The New York Times Editorial Board has a proven track record of publishing , caterwauling, garment-rending screeds when it comes to guns, and they did it yet again. I took the time to read it so you can avoid taking ibuprofen. Here’s the worst of it:
A year ago, Representative Thomas Massie of Kentucky posted a Christmas photo on Twitter. In it, Mr. Massie, his wife and five children pose in front of their ornament-bedecked tree. Each person is wearing a big grin and holding an assault weapon. “Merry Christmas! ps. Santa, please bring ammo,” Mr. Massie wrote on Twitter.
The photo was posted on Dec. 4, just four days after a mass shooting at a school in Oxford, Mich., that left four students dead and seven other people injured.
No matter how hard the Second Amendment community tries to educate them, the journalism community is incorrigible and chooses to use scary jargon over accurate language. We’ve been over so many times; “assault weapon” is a totally made-up phrase. It’s most accurate definition comes from Cam Edwards, who defines it as, “the next gun I want to ban.”
Posting a photo with your guns after a mass shooting is not inappropriate. One is a celebration of freedom, the other is an abuse of it. Would the NYT Editorial Board complain if a Muslim lawmaker posted a photo of himself performing Namaz the day after an Islamic terror attack, and demand that he practice his religion in the closet?
These weapons, lightweight and endlessly customizable, aren’t often used in the way their devotees imagine — to defend themselves and their families. (In a recent comprehensive survey, only 13 percent of all defensive use of guns involved any type of rifle.) Nevertheless, in the 18 years since the end of the federal assault weapons ban, the country has been flooded with an estimated 25 million AR-15-style semiautomatic rifles, making them one of the most popular in the United States.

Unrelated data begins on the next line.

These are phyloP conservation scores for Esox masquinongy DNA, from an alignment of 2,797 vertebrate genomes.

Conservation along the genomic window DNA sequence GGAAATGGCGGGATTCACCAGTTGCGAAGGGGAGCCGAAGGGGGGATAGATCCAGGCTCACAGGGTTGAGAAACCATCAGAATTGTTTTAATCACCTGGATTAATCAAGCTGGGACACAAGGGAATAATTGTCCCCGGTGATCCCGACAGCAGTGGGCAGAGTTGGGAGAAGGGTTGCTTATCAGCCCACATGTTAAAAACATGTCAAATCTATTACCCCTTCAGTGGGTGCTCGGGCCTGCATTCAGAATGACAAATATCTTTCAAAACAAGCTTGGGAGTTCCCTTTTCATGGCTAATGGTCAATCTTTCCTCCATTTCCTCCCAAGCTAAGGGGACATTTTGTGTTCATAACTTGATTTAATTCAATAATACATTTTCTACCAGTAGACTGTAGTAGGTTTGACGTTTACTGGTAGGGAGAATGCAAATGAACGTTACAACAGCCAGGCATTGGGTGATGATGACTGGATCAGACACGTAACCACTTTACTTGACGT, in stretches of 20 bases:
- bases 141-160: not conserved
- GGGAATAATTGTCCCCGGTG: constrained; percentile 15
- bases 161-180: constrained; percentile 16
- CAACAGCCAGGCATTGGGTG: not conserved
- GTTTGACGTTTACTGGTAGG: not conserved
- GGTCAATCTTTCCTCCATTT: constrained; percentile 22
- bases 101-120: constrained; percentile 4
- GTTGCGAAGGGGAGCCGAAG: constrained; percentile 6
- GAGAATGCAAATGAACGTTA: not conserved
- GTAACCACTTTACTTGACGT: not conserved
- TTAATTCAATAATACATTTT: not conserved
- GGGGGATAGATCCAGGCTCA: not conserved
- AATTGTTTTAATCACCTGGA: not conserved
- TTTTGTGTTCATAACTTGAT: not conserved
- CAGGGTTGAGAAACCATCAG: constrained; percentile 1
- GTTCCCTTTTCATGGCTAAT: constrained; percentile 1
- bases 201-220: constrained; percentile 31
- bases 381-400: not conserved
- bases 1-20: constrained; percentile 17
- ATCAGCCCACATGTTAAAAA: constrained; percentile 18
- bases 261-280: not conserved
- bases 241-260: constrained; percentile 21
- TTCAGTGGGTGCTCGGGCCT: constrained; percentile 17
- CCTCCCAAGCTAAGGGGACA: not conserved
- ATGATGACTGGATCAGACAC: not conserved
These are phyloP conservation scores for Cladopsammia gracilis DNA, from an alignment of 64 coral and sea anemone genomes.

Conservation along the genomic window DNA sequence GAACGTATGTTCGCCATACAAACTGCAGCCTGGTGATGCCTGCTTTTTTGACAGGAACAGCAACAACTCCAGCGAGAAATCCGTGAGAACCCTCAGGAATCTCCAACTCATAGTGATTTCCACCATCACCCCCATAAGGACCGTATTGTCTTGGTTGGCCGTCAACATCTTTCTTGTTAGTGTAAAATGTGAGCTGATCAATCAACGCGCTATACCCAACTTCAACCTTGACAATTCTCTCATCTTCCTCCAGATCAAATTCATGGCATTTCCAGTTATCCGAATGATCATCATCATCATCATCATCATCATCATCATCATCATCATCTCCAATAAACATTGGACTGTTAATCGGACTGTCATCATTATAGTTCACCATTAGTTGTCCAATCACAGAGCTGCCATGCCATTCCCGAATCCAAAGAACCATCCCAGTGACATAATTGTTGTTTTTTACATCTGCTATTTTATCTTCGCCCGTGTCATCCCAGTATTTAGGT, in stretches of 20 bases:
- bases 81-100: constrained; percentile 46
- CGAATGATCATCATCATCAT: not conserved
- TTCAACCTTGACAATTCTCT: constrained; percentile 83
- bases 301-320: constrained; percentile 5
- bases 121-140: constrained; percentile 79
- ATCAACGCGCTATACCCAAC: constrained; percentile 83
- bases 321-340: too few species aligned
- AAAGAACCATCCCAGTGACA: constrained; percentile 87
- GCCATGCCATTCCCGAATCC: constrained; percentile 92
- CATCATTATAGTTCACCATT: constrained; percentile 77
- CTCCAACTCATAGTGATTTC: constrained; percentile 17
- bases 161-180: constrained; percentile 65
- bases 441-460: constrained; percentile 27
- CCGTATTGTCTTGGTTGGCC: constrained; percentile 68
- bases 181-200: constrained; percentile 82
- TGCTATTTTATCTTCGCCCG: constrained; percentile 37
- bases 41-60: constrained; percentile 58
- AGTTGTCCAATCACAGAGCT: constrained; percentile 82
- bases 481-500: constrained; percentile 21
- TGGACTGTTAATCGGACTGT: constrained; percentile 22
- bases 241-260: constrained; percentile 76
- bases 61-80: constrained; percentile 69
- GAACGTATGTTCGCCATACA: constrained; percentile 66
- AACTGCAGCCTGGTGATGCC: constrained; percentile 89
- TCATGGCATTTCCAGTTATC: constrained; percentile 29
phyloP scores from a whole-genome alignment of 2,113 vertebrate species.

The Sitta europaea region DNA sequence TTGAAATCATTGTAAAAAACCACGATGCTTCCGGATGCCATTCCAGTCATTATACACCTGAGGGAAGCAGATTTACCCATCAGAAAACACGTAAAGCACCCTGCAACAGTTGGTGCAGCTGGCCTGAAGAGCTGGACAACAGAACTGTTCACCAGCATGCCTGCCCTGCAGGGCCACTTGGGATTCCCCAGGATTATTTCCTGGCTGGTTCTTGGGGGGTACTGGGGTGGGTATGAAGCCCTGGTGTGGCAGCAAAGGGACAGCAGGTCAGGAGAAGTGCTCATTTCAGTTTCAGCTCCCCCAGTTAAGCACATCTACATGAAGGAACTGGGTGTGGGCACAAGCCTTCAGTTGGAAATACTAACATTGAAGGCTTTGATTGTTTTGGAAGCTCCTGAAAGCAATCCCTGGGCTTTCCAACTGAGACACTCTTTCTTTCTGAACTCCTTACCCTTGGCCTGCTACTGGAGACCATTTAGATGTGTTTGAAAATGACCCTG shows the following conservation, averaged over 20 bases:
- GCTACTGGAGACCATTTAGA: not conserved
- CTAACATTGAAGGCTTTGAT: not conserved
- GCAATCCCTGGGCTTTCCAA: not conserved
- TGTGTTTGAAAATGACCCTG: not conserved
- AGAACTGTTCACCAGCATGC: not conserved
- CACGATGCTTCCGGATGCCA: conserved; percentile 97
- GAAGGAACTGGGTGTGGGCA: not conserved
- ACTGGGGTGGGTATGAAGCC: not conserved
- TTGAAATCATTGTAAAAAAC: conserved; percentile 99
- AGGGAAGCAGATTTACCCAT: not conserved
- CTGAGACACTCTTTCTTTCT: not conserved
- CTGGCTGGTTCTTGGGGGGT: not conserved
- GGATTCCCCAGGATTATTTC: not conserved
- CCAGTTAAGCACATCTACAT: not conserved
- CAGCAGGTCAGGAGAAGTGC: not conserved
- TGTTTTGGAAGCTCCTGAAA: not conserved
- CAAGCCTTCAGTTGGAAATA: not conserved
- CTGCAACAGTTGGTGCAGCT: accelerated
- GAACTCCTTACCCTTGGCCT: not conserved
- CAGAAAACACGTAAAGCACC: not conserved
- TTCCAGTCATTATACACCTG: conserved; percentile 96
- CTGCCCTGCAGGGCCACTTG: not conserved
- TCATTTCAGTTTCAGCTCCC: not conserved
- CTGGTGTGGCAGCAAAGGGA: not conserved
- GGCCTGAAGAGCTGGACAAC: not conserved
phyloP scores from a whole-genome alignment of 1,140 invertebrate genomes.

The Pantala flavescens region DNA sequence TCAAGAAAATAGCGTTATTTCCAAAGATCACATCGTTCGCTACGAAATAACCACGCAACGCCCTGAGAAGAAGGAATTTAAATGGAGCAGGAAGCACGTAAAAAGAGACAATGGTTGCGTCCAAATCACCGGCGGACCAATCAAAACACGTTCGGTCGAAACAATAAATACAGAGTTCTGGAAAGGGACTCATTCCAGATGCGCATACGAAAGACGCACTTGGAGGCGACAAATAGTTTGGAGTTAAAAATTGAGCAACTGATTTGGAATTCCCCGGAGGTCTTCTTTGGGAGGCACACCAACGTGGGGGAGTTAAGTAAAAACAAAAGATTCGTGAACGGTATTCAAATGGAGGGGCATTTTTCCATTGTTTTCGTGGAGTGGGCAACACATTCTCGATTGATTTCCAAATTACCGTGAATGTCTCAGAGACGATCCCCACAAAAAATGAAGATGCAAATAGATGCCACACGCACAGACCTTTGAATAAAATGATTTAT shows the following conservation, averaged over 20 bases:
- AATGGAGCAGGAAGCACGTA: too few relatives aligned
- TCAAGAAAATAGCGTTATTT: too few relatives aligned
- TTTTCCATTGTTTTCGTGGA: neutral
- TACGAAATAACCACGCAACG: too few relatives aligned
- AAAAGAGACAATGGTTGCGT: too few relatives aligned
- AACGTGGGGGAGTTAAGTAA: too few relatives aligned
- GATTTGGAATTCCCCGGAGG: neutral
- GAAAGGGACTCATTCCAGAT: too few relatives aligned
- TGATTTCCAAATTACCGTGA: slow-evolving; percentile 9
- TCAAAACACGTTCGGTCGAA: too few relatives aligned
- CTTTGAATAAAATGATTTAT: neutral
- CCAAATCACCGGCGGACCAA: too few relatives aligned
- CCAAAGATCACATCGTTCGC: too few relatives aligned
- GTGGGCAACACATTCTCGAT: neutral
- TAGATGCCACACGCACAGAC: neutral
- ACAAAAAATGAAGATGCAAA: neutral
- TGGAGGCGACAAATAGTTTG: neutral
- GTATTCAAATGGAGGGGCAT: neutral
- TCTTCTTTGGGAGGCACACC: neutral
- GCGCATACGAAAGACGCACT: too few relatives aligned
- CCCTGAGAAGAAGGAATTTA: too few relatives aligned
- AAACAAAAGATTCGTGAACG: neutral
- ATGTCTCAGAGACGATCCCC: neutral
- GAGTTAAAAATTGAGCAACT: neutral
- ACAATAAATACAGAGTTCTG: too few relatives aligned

There’s a flipside the NYT is hiding when complaining about the low rate of Defensive Gun Uses (DGUs) using rifles of any kind, and that is the low rate of attacks involving rifles of any kind. FBI statistics have borne that out, year after year.
The AR-15 has also become a potent talisman for right-wing politicians and many of their voters. That’s a particularly disturbing trend at a time when violent political rhetoric and actual political violence in the United States are rising.
The reason the AR-15 has, in the partisan words of the NYT, become “a potent talisman,” is because left-wing politicians and voters have openly called for banning it. During the 2020 presidential debates, Texas’ favorite LatinX politician Beto O’Rourke, openly called for gun confiscation on the debate stage. Tellingly, the other presidential candidates on the debate stage stayed mum and didn’t protest it. The Democrat audience watching the debate cheered wildly when Beto proposed gun confiscation.
Is it any surprise that when one half of the political class openly says they will disarm you, the other half vies for your votes by saying they won’t?
This board has argued for stronger enforcement of state anti-militia laws, better tracking of extremists in law enforcement and the military, and stronger international cooperation to tackle it as a transnational issue.
The NYT Editorial Board, driven by its hatred of the Bill of Rights, is calling for violations of the First, Fourth, and Fifth Amendments. It also calls for conspiring with foreign countries to subvert the U.S. Constitution. The level of recklessness here is unbelievable.
The op-ed proceeds to falsely equate right-wing views with extremism; that will require a separate write-up to debunk it, but there are other points that need to be addressed:
Understanding how these currents feed one another is crucial to understanding and reversing political violence and right-wing extremism.
Notably missing from the article is a single reference to “left-wing.” It’s as if James T. Hodgkinson was a Shakespearean work of fiction. Nor is there any reference to the 2020 riots, which is euphemistically swept under the rug as “racial justice rallies.”
The writers then proceed to inflate the revenues of the firearms industry, which dwarfs those of other industries, by expanding the sales period to an entire decade:
The American gun industry has reaped an estimated $1 billion in sales over the past decade from AR-15-style guns…
It’s a well-known fact that Gun Grab Lobby uses suicides to inflate violence statistics, but now the NYT Editorial Board is using lobbying numbers going all the way back to 1989!
“From 1989 to 2022, gun rights groups contributed $50.5 million to federal candidates and party committees,” the group found. “Of that, 99 percent of direct contributions went to Republicans.”
After pitching more unconstitutional proposals like banning gun sales to 18-to-21 year old adults, repealing the PLCAA, mandatory “gun-liability” insurance, limiting the First Amendment rights of firearms manufacturers, thankfully, the NYT Editorial Board ends on a realistic note:
Calls for confiscating them — or even calls for another assault weapons ban — are well intentioned and completely unrealistic.
I can drink to that!